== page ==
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1200 S. Jay St.
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Summer study abroad opportunities on the rise at NSU

Alex Buhl-Manning in a group of students studying abroad

ABERDEEN, S.D. – More Northern State University students studied abroad this summer than ever before, and NSU continues to work to expand its global educational opportunities.

NSU Study Abroad Coordinator Liz Hannum said 64 students studied in foreign countries this summer. Last summer, that number was 43 students.
This summer’s numbers included:
• 24 who traveled to Ireland and Northern Ireland with faculty members Erin Fouberg and Pen Pearson.
• 26 who traveled to England and France with faculty members Elizabeth Haller and Casey Black.
• Seven in Hanyang University in Seoul, South Korea, one of Northern’s exchange partner institutions. NSU business faculty member John Peterson taught there for the third summer in a row.
• Six in Chile for an intensive Spanish language program at the Universidad Mayor in Santiago, another exchange partner institution.
• One in Magdeburg-Stendal University in Germany, another exchange partner institution, for an intensive German language program.
A group of NSU students pictured in Ireland
‘Dream come true’
Alex Buhl-Manning, an international business major who will graduate in December, studied in Amiens, France, Jan. 27-May 28, and then in Magdeburg, Germany, June 1-21.
 “I have wanted to study abroad since I was a freshman in high school, so this was a dream come true for me,” said Buhl-Manning, an international business major who will graduate in December.
He said he can’t name a highlight of his time abroad – the entire trip was a highlight.
“I was just so excited to have been there and living in a foreign country that it was all so amazing,” said Buhl-Manning, a native of Parkers Prairie, Minn. “However, meeting the people that I did there was truly amazing for me.”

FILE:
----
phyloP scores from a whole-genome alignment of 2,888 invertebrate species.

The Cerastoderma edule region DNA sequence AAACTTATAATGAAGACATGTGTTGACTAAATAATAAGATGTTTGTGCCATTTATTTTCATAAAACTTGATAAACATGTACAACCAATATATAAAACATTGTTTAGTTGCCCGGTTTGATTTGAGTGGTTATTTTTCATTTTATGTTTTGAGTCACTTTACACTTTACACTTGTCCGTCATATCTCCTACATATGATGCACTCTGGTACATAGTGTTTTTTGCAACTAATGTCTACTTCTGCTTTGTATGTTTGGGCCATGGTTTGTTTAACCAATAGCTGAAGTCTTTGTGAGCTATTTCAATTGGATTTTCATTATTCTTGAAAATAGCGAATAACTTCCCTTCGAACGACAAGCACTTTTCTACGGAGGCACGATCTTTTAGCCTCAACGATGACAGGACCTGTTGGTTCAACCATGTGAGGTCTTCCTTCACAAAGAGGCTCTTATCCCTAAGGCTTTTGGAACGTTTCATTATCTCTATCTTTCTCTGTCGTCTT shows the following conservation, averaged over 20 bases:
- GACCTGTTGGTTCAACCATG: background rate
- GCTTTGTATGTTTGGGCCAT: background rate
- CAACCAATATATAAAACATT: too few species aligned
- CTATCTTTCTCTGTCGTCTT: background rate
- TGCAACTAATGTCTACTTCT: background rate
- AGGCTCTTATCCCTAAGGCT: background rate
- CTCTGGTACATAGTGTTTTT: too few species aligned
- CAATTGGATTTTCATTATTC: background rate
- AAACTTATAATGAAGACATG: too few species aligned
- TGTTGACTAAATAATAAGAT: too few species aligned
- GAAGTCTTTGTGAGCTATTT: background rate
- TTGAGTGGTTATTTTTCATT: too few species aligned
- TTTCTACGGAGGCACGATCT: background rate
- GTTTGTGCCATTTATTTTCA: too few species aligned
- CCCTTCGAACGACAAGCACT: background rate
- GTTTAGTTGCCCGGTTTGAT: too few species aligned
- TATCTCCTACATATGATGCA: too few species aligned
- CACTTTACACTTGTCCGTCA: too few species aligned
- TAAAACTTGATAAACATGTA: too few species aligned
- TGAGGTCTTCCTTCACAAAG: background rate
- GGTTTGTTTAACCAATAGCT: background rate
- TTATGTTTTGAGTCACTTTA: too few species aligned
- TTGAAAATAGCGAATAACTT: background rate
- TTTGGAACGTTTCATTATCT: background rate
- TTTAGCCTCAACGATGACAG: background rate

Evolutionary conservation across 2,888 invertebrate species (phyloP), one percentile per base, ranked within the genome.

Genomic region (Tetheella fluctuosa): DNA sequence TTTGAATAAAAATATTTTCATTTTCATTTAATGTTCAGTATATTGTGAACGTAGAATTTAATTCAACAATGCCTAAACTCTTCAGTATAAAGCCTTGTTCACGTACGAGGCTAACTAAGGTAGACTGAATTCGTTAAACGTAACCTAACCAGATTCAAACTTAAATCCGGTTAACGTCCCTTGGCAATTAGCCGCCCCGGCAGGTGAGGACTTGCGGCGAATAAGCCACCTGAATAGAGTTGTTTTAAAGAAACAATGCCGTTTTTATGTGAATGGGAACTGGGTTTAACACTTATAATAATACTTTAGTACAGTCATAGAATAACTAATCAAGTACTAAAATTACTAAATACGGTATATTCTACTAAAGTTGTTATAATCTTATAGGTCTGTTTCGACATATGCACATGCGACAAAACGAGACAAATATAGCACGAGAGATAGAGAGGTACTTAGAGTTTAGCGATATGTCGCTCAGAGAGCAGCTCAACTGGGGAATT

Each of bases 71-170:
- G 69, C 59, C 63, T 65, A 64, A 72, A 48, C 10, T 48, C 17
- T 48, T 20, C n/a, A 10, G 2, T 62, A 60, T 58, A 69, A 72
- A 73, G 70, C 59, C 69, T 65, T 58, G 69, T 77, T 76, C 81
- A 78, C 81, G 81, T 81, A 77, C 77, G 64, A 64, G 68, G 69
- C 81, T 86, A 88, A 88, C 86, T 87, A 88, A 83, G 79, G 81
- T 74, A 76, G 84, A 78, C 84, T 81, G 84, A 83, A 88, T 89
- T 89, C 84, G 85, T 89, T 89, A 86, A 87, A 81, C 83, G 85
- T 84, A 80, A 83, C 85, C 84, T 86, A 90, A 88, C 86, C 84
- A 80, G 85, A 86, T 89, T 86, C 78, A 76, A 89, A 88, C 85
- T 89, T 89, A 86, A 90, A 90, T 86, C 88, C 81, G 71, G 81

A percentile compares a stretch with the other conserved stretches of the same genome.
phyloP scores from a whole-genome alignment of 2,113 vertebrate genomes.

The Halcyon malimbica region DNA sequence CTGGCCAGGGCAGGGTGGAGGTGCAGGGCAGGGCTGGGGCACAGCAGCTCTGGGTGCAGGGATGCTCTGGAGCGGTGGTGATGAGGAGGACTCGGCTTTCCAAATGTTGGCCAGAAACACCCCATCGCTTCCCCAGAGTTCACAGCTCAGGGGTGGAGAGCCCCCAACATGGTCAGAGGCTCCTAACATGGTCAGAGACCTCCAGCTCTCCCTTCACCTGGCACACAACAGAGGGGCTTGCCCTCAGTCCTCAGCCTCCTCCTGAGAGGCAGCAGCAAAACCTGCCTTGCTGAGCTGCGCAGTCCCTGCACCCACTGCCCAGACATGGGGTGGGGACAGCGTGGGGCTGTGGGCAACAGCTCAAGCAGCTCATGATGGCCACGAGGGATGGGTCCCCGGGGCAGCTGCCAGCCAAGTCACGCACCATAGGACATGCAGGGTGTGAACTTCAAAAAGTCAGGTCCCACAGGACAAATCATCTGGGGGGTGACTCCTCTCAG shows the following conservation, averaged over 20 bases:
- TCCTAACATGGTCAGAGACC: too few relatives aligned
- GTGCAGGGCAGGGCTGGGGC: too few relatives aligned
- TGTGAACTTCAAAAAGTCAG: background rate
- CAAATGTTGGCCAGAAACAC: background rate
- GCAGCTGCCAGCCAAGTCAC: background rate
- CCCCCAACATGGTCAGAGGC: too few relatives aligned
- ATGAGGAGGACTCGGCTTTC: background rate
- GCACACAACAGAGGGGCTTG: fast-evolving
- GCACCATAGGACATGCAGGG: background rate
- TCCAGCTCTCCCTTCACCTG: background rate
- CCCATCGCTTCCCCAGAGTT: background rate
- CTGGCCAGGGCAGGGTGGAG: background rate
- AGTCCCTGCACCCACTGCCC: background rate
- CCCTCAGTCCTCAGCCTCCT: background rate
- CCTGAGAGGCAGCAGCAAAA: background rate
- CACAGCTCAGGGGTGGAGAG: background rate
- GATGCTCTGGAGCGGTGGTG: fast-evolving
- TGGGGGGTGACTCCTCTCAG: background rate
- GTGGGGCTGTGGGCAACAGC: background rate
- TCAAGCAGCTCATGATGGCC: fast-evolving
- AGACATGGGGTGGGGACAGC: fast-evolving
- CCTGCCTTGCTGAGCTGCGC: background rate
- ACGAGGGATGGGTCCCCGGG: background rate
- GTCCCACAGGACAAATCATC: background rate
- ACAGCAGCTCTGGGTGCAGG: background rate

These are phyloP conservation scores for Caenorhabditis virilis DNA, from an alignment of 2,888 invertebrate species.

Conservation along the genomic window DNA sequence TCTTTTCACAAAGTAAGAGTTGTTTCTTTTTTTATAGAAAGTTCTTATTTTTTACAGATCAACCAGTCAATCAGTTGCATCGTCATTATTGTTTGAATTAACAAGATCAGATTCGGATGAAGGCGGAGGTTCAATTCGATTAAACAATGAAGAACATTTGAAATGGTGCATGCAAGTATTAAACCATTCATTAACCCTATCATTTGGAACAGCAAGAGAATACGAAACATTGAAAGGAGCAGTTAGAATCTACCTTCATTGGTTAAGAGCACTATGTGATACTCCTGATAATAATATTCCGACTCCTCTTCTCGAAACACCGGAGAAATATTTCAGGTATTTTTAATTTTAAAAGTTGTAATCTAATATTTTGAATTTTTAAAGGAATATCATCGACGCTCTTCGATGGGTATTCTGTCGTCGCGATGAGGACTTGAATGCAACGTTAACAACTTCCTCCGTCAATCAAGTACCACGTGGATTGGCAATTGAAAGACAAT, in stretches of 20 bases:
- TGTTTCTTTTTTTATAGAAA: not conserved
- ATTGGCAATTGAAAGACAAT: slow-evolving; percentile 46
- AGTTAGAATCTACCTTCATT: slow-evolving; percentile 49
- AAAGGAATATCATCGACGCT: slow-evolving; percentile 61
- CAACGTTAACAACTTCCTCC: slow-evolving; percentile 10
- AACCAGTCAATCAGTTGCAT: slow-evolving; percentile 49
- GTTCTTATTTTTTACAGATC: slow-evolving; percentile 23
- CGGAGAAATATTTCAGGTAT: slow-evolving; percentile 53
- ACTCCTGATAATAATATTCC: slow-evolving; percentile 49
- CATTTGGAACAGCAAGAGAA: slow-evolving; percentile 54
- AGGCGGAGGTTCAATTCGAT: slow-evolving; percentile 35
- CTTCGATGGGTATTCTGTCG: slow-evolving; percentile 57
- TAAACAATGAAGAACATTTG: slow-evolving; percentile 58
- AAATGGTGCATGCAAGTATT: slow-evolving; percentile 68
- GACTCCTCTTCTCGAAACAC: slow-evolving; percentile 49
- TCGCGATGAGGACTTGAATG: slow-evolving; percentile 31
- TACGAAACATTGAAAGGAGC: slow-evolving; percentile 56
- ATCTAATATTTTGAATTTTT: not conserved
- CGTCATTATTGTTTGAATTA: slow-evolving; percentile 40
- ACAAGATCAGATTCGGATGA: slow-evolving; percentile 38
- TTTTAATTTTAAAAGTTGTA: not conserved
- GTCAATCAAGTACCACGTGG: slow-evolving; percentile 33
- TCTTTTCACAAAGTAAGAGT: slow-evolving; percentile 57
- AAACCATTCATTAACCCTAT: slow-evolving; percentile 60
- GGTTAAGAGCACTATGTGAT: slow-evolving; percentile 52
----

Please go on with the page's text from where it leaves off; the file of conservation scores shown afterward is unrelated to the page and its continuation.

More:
On the Irish trip, Fouberg and Pearson led students to numerous destinations, such as the Cliffs of Moher, and even spent the night in a castle in Sligo. Highlights included learning a little bit of the Irish language from their bus driver, and also learning to appreciate the difference in culture.
“Being in Ireland helped everyone on our trip slow down,” said Fouberg, professor of geography. “Students noticed the Irish do not eat with their cell phones on the table, and they tried to put their phones away, too. The Irish are positive people who find the best in any situation. That attitude was contagious within our group.”
Prioritizing study abroad
Hannum said Northern’s increase in study abroad numbers can be attributed to leadership that emphasizes international study. President James Smith and Dr. Connie Ruhl-Smith, director of international programs/director of special initiatives, have made study abroad a priority, she said.
“They put a really heavy focus on internationalization,” said Hannum, who is also coordinator of the NSU Center for Excellence in International Business and Entrepreneurship.

The Smiths have even incentivized it, she said, offering $1,000 stipends to help with students’ travel costs. They also brought aboard Hannum, who embodies the importance of global study.
“I have a real passion for international travel,” she said.
A native of the Boston area, Hannum started traveling the world when she was in seventh grade and hasn’t stopped – she’s visited 70 countries so far, covering all of Europe, a lot of Asia and parts of Africa.
Increasing partnerships